Cookies on this website

We use cookies to ensure that we give you the best experience on our website. If you click 'Accept all cookies' we'll assume that you are happy to receive all cookies and you won't see this message again. If you click 'Reject all non-essential cookies' only necessary cookies providing core functionality such as security, network management, and accessibility will be enabled. Click 'Find out more' for information on how to change your cookie settings.

KirilinaImaging Brain Iron with Cellular Specificity Using MRI

AbstractIron plays a crucial role in maintaining healthy brain function, serving as a co-factor for essential processes such as energy production, myelination, and neurotransmitter synthesis. Oligodendrocytes, astrocytes, microglia, and dopaminergic neurons therefore exhibit elevated levels of cellular iron. However, high concentrations of iron can induce oxidative stress, potentially leading to neurodegeneration. Magnetic Resonance Imaging (MRI) provides a unique opportunity to monitor brain iron levels based on its paramagnetic properties, affecting various magnetic resonance parameters for water proton spins.
Despite the potential of MRI, current methods for monitoring brain iron lack specificity, making it challenging to distinguish contributions from different cell populations and different pathological processes. In my talk I will demonstrate an approach to obtaining specific information on brain iron by integrating multiple quantitative MRI parameters with biophysical modeling, informed by quantitative iron histology.
This method has been applied to map dopaminergic neurons in the substantia nigra within the context of Parkinson's disease. Additionally, it sheds light on the contributions of amyloid plaques to MRI contrast in Alzheimer’s disease and can help to detect iron-rich short association fibers in the superficial white matter. By enhancing specificity in brain iron monitoring, this research contributes to a deeper understanding of the intricate interplay between iron, cellular populations, and neurodegenerative processes.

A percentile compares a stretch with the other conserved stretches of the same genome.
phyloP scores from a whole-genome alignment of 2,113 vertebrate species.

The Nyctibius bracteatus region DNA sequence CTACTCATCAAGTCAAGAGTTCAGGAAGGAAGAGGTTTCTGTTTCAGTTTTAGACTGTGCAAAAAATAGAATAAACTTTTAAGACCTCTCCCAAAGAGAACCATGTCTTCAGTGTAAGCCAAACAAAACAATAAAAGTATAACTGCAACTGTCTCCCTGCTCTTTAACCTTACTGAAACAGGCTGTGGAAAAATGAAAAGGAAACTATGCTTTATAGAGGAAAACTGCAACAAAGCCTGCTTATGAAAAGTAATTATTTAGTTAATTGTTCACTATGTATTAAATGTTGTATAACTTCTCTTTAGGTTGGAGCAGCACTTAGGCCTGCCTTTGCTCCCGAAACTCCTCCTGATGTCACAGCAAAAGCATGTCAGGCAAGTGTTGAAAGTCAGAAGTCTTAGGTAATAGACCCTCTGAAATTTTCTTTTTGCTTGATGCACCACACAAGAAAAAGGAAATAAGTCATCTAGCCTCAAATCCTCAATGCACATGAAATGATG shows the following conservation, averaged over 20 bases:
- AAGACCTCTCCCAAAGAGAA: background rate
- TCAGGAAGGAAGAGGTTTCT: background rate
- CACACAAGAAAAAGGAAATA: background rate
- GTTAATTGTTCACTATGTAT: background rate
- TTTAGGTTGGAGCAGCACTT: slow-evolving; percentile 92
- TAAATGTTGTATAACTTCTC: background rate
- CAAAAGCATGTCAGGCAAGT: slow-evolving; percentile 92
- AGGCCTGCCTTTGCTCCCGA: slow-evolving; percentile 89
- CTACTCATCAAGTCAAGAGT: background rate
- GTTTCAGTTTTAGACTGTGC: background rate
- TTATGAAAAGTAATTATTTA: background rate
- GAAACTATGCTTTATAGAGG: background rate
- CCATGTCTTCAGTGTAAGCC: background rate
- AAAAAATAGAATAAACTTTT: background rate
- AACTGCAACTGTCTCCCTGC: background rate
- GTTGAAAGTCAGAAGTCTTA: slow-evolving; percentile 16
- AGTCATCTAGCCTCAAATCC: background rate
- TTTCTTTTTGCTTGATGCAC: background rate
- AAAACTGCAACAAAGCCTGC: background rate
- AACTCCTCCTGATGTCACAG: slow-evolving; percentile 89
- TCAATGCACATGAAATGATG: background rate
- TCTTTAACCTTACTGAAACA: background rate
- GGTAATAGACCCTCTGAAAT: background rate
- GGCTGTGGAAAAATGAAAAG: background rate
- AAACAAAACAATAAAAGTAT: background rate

Evgeniya's Biography: 

1996 - 2002 Studied Physics at the Novosibirsk State University, Russia
2002 - 2005 PhD in Physics, Institute of Chemical Kinetics, Russian Academy of Sciences, Novosibirsk, Russia
2005 - 2009 PostDoc, Freie Universität (FU) and Physikalisch-Technische Bundesanstalt (PTB), Berlin, Germany
2009 - 2022 Head of the MRI Core Facility, Centre for Cognitive Neuroscience Berlin, FU Berlin, Germany
2015 - 2022 Senior Researcher, Department of Neurophysics, Max Planck Institute for Human Cognitive and Brain Sciences (MPI CBS)
since 2022 W2 Group Leader (Assistent/associate professor equivalent), MRI Biophysics Research Group, MPI CBS, Leipzig, Germany